Reaction: Awe

I love The Clash. And since this is the first track off their first album (UK version), it made sense for it to be the trigger song. Political in a pure, as opposed to partisan way, and masters at blending in their strong black/roots reggae influences, they lived the music they made. Plus they just look so very cool. Hedi Slimane (designer for Dior Homme) utterly steals their style. I didn’t get into them until later in the game, but when I did, I fell hard. I even own “Give ‘Em Enough Rope” on 10” vinyl. It takes some big punk rock balls to follow-up a seminal double album with a god-damn triple album. But that is exactly what these big cajoned lads did. And who isn’t in love with rock-n-roll whoooaaa…

Jet - Are You Gonna Be My Girl
Reaction: Disgust

This band is awful. If I hear one more relentlessly mediocre band doing the retro garage rock shuck-n-jive, somebody is gonna pay. One of my editors used to refer to any band that played this style of music as “jet-like shite.” I had the great misfortune to meet Jet. Emitting a palpable whiff of charlatan, they are dirty (and not in the good way), pocket-sized spazzes; thin as tracing paper and just as substantial. And this song? Am I the only one who realizes the opening is a direct rip-off of “Walk Like an Egyptian” and the rest of it is Iggy Pop’s “Lust for Life”? Stop insulting us by regurgitating instantly recognizable classics and get back to your real calling of asking us if we want fries with that.

David Bowie - Young Americans
Reaction: Possibilities

Spending my senior year of high school in upstate New York, we used to regularly drive down to New York City blasting this in the car since it was the only thing we could all agree on. We were just discovering Bowie and thought we were so cool. Middle-class suburban kids slumming it in the East Village, seeing people shooting up, snorting lines, licking booze off each others thighs; boys with boys, girls with girls, boys who looked like girls with boys who looked like mooks—it was a rollercoaster for sheltered eyes pried wide. We realized we were impoverished by our homogeneity, and it planted the seeds of wanderlust—a wanderlust that continues to thrive and will hopefully never be sated.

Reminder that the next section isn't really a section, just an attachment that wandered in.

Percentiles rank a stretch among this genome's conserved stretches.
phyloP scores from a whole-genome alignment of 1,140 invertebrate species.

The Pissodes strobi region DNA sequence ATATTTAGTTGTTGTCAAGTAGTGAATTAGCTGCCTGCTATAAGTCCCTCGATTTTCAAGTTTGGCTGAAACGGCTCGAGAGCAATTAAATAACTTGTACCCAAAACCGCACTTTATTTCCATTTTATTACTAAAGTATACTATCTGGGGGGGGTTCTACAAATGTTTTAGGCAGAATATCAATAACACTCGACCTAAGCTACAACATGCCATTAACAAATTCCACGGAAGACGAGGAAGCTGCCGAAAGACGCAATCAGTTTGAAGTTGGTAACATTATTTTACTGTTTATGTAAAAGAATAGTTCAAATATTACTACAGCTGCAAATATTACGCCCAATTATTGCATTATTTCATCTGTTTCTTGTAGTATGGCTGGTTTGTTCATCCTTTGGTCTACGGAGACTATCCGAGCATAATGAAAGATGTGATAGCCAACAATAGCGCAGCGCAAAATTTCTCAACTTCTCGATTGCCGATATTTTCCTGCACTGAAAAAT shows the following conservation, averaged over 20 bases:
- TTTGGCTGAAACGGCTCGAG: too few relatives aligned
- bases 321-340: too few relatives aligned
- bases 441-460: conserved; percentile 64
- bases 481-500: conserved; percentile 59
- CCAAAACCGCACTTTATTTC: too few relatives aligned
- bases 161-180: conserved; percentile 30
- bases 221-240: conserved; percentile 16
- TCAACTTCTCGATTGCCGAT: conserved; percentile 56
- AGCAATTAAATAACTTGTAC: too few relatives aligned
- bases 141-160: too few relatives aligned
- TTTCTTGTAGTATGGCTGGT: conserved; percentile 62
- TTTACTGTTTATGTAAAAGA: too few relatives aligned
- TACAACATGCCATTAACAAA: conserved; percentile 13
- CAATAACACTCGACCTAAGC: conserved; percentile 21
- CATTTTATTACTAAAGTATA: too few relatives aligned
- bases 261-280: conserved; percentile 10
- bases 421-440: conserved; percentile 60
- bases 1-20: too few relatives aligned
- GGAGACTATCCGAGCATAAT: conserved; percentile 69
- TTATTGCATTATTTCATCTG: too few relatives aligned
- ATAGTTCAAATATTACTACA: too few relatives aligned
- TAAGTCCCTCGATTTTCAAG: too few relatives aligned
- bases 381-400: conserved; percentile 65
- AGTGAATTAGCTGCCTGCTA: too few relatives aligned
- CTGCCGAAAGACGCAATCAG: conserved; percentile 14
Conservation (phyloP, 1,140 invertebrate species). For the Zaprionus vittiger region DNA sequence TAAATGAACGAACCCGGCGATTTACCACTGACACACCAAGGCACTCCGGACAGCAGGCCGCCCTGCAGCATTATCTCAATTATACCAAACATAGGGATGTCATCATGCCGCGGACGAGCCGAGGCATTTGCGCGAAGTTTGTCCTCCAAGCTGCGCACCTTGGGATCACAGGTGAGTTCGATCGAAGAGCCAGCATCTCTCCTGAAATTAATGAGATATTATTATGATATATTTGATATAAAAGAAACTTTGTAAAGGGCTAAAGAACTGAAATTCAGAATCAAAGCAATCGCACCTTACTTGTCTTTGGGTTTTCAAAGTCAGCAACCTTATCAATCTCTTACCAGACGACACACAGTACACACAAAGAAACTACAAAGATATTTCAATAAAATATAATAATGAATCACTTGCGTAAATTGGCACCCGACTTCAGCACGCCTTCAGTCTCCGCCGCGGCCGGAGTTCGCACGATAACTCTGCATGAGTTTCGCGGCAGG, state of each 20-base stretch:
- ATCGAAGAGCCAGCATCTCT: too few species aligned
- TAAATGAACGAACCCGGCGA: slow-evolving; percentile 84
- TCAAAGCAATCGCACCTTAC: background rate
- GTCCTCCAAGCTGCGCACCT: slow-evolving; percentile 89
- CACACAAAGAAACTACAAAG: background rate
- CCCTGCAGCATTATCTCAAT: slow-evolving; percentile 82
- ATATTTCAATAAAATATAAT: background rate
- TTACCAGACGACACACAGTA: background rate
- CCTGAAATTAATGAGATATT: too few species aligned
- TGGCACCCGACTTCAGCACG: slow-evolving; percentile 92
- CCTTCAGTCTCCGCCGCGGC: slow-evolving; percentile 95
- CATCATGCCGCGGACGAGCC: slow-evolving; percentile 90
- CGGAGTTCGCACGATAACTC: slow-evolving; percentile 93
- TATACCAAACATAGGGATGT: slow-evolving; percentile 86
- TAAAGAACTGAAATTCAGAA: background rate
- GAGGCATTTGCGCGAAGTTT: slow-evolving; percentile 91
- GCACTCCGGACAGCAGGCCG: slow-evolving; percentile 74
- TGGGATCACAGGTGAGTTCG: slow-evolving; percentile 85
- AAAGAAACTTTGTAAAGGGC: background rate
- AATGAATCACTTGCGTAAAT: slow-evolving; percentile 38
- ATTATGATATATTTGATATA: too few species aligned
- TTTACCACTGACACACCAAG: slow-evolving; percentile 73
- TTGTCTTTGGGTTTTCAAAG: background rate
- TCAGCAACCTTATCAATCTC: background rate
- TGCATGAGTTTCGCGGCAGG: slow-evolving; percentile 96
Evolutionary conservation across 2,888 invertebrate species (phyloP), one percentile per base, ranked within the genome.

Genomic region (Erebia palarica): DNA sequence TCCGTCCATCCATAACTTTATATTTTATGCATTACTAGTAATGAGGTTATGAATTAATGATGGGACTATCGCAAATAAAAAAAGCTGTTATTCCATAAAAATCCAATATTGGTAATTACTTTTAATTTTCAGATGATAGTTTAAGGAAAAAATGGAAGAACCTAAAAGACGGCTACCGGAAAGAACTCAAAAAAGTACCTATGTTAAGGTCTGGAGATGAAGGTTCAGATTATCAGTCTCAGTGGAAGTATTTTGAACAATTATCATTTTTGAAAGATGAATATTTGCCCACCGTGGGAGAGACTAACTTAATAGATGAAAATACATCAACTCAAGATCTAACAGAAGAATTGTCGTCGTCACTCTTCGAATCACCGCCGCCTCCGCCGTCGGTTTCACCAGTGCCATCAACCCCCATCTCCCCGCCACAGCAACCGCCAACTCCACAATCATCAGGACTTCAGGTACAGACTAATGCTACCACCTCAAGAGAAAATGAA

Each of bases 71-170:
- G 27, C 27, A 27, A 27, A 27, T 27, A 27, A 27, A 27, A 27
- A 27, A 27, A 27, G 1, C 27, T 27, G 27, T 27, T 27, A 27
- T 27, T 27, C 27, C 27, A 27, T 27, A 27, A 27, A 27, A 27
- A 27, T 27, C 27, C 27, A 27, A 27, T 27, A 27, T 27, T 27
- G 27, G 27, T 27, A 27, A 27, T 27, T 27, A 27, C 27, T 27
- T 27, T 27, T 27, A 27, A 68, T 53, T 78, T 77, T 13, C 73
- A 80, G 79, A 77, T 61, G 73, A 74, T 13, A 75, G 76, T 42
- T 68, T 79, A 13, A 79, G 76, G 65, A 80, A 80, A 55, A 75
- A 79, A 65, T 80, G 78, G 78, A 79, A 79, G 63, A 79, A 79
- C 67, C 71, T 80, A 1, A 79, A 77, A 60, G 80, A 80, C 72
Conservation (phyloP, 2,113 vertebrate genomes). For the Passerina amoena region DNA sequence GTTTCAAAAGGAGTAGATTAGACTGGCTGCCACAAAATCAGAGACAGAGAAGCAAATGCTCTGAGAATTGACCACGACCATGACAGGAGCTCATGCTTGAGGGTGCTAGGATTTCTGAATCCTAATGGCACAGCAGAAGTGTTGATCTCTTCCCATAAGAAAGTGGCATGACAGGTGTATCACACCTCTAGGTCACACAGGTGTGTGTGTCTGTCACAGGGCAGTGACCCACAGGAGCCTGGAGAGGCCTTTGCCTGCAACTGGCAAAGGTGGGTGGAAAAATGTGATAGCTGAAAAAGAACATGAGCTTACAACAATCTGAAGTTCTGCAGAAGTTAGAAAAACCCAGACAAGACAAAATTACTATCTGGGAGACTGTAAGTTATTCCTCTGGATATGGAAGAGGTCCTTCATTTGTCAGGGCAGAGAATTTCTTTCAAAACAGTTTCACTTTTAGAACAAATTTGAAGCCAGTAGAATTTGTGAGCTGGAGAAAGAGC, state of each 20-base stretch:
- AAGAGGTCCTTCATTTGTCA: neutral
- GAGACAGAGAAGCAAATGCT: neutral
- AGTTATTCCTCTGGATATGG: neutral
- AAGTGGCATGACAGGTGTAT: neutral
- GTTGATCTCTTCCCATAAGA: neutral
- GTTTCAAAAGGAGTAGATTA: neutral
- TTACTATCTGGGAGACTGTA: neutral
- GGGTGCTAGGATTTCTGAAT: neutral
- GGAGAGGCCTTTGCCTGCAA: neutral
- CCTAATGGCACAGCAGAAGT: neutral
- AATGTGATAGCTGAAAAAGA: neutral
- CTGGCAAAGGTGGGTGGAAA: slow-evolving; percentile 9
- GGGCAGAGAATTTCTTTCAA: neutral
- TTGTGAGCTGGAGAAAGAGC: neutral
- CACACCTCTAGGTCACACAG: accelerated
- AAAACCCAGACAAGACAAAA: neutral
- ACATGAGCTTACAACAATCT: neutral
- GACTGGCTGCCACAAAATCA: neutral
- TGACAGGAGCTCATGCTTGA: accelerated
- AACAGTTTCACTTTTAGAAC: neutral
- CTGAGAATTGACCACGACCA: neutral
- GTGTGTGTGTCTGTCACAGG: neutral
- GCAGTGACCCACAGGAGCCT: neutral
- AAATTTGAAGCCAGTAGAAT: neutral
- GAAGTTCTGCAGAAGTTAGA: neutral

Beyonce - Crazy in Love
Reaction: Sparring

My boxing gym is an armpit; subterranean with no windows, sweat dripping on the walls with sky-high ceiling fans worthlessly circulating hot air. But they have their priorities right with a booming sound system. And this song was on the first time I was asked if I wanted to spar. Three rounds of three minutes is how long a sparring match lasts. About the same amount of time it takes a stick of Juicy Fruit gum to lose its flavor. My muscles turning into water, and body aches so bad I could sell them to science. In boxing, there is an intimacy that isn’t sexual, but nurturing. Every girl wants the same thing: a good man in her corner. I was lucky enough to have two. Moses wraps my hands for me, testing my mettle by proclaiming milk-skinned white girls as the worst “bleeders”. But he also whispers in my ear during rests between rounds that I am his “leche chica”—and not to let him down. Raphael, my other trainer, places the back of his hand tenderly under my chin as he holds my drink bottle lightly above my lips so the liquid’s thin trickle doesn’t spill down me. He dotingly holds the ice pack on my left eye to stop the cherry of the bruise’s flush from spreading too far above the eyebrow. They love that I try. I love that I fail and they still believe.

Carole King - I Feel the Earth Move